Kharb also requested that ‘immediate’ steps be taken to ask the Maharashtra wildlife department to move the wild animals especially the elephants from the Moonlight circus to safe shelters and a final decision about their rehabilitation be taken in due course.

“The effort now should be to remove the animals to safe holdings immediately while the formalities and paper work can continue, otherwise the animals are liable to disappear to unknown places,” said Suparna Ganguly, co-founder trustee of CUPA.

News Link:-http://timesofindia.indiatimes.com/city/goa/articleshow/31812414.cms?intenttarget=no

Related link:http://timesofindia.indiatimes.com/city/bangalore/Central-Zoo-Authority-and-Animal-Welfare-Board-of-India-issue-show-cause-notices-to-circus-owners-following-investigation/articleshow/31854176.cms

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Death threats for star Cheltenham jockey in row over dead horses

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“I have always disagreed with horse racing because most of the horses are usually too young to compete”

By JOHN STEVENS

PUBLISHED: 00:00, 14 March 2014

Ruby Walsh attacked on Twitter for comments describing animals as replaceable

  • Ruby Walsh created controversy when he said animals are replaceable after Our Conor suffered fatal fall at Cheltenham on first day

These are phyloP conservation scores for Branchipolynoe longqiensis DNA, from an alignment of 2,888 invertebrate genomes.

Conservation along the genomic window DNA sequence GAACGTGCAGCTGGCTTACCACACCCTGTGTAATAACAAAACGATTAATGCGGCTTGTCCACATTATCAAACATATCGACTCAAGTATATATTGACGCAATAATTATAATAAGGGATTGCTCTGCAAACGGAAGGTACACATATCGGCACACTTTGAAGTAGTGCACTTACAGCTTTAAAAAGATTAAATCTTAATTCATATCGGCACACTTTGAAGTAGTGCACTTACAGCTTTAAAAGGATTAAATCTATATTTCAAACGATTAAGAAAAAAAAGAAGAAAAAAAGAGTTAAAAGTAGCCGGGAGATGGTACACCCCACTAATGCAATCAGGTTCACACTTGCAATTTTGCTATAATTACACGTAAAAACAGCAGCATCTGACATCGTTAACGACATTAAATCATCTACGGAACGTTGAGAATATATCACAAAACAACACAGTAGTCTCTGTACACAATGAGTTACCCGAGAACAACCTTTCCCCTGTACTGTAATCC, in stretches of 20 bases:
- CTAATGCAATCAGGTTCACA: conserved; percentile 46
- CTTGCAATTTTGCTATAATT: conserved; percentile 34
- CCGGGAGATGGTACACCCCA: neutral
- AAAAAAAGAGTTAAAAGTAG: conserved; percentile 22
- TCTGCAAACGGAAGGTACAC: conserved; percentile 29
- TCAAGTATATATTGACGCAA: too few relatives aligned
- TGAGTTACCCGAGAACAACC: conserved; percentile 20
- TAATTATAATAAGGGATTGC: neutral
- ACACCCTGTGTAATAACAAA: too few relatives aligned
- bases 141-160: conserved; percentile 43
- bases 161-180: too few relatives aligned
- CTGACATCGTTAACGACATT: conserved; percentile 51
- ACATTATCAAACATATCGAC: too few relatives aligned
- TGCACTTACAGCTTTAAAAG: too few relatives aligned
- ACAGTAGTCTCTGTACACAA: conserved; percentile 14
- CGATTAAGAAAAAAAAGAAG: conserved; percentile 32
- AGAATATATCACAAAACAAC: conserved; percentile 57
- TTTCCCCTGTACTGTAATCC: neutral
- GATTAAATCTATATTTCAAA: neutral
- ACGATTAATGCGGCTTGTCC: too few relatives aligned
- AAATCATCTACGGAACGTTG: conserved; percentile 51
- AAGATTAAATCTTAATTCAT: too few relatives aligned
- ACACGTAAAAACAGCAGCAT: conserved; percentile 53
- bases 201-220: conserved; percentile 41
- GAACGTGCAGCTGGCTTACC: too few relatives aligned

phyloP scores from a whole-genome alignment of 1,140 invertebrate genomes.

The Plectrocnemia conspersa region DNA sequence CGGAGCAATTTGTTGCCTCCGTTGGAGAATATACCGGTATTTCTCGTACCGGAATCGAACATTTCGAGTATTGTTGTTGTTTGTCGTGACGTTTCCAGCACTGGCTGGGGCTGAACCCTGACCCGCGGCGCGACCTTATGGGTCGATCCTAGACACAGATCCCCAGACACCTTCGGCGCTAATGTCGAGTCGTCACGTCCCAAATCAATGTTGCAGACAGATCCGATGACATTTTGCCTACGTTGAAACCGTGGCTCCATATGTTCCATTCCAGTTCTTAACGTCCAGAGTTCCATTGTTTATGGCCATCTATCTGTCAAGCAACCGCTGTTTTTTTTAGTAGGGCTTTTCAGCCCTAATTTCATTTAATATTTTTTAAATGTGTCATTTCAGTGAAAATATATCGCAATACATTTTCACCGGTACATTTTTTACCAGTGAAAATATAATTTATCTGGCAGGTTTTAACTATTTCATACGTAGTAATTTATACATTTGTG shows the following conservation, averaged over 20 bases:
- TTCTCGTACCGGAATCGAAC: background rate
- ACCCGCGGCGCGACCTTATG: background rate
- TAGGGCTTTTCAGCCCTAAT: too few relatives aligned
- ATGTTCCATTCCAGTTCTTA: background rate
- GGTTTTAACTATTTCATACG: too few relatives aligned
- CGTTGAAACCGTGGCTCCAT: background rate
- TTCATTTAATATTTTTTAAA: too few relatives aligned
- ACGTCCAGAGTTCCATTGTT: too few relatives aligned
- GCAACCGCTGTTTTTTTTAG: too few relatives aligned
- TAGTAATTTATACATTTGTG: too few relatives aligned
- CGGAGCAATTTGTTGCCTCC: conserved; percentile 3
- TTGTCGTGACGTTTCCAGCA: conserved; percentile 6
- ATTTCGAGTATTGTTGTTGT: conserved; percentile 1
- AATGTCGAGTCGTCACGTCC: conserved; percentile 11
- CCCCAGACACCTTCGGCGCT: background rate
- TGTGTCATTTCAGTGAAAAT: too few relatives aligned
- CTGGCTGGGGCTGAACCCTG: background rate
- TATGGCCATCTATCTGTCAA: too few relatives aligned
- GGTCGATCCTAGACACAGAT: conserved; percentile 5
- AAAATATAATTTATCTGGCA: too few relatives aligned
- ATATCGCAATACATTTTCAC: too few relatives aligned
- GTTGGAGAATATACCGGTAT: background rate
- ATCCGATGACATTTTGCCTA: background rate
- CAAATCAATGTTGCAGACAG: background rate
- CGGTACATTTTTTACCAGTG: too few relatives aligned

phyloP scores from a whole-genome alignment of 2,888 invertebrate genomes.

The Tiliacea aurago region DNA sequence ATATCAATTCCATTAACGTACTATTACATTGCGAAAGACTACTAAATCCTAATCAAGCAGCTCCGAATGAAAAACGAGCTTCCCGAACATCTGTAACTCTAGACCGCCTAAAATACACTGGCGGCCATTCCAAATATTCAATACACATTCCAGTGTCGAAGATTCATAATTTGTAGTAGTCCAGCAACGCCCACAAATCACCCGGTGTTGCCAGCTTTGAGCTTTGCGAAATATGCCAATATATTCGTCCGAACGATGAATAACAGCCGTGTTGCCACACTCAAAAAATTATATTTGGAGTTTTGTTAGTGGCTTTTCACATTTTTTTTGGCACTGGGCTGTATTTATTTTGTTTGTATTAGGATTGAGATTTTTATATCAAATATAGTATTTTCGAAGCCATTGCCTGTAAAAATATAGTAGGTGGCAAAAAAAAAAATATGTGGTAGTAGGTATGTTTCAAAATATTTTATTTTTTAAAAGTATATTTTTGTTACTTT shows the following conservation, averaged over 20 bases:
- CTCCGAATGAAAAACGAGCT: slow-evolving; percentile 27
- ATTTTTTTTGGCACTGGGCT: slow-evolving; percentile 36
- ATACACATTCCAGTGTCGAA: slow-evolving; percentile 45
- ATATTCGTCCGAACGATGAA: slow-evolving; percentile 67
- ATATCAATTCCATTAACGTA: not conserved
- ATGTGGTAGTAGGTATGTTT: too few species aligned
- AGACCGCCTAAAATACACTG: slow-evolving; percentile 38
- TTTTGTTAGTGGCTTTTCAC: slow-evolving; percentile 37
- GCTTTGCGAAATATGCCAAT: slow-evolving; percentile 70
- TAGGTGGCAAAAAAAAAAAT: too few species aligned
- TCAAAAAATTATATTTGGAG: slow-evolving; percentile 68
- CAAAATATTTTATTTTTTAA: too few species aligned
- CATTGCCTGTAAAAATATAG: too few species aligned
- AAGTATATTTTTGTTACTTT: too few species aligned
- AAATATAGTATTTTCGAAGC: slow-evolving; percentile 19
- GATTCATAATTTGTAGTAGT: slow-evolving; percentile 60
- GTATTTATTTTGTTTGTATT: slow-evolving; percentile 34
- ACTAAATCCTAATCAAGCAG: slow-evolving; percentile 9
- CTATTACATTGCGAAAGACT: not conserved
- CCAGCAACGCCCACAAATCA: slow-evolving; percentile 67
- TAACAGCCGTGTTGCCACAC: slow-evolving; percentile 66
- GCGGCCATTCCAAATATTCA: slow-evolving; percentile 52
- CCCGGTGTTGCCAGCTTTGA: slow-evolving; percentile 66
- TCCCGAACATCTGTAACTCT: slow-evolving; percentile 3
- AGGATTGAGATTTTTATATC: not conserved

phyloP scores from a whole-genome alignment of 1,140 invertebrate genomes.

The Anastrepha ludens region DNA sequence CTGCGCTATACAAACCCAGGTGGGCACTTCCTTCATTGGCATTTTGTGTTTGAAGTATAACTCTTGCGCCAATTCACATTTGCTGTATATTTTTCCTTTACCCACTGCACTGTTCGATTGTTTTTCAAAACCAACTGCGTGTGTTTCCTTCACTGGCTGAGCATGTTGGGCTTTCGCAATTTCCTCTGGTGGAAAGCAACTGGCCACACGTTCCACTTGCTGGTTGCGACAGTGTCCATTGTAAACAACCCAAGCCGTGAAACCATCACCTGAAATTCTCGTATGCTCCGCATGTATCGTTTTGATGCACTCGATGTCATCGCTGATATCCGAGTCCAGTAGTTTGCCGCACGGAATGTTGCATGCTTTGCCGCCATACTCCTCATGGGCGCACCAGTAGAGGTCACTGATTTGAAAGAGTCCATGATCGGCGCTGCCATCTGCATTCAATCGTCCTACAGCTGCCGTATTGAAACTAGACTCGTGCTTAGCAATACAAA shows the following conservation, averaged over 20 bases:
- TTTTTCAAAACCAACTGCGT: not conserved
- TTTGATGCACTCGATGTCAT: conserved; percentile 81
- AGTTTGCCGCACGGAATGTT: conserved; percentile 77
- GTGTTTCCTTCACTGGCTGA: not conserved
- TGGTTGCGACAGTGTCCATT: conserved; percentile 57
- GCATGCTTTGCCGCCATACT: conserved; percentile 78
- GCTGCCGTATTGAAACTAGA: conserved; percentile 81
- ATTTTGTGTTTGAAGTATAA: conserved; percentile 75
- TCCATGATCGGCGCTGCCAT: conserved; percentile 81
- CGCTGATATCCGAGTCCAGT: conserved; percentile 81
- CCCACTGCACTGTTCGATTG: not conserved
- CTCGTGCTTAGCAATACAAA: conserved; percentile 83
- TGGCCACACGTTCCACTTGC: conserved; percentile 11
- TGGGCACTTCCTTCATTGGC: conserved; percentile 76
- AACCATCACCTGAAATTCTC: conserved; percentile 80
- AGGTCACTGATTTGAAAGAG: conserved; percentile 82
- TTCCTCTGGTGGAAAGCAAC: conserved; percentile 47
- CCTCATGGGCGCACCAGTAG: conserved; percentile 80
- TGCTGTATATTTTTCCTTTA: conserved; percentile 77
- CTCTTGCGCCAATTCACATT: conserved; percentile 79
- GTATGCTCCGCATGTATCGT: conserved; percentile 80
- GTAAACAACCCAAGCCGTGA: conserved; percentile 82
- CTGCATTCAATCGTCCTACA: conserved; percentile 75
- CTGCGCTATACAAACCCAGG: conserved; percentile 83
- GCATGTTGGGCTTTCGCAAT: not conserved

• One tweet: ‘Ruby Walsh I hope you get your skull crushed by one of the horses you’re so heartlessly flippant about…’
  • On Wednesday, Mail reported how Walsh, who has twice won the Grand National, said there is a difference between death of a human and a horse

A star jockey has received death threats after he played down the death of a horse during a race.

Star jockey Ruby Walsh (above) has received death threats after he played down the death of a horse during a race. Above, Walsh on Faugheen celebrates victory in the Neptune Investment Management Novices’ Hurdle during Ladies Day at Cheltenham on Wednesday

Animal rights campaigners have accused the 34-year-old Irishman of being callous, while others have bombarded him with threats.

One tweeted: ‘Ruby Walsh I hope you get your skull crushed by one of the horses you’re so heartlessly flippant about. Animals should not die for sport.’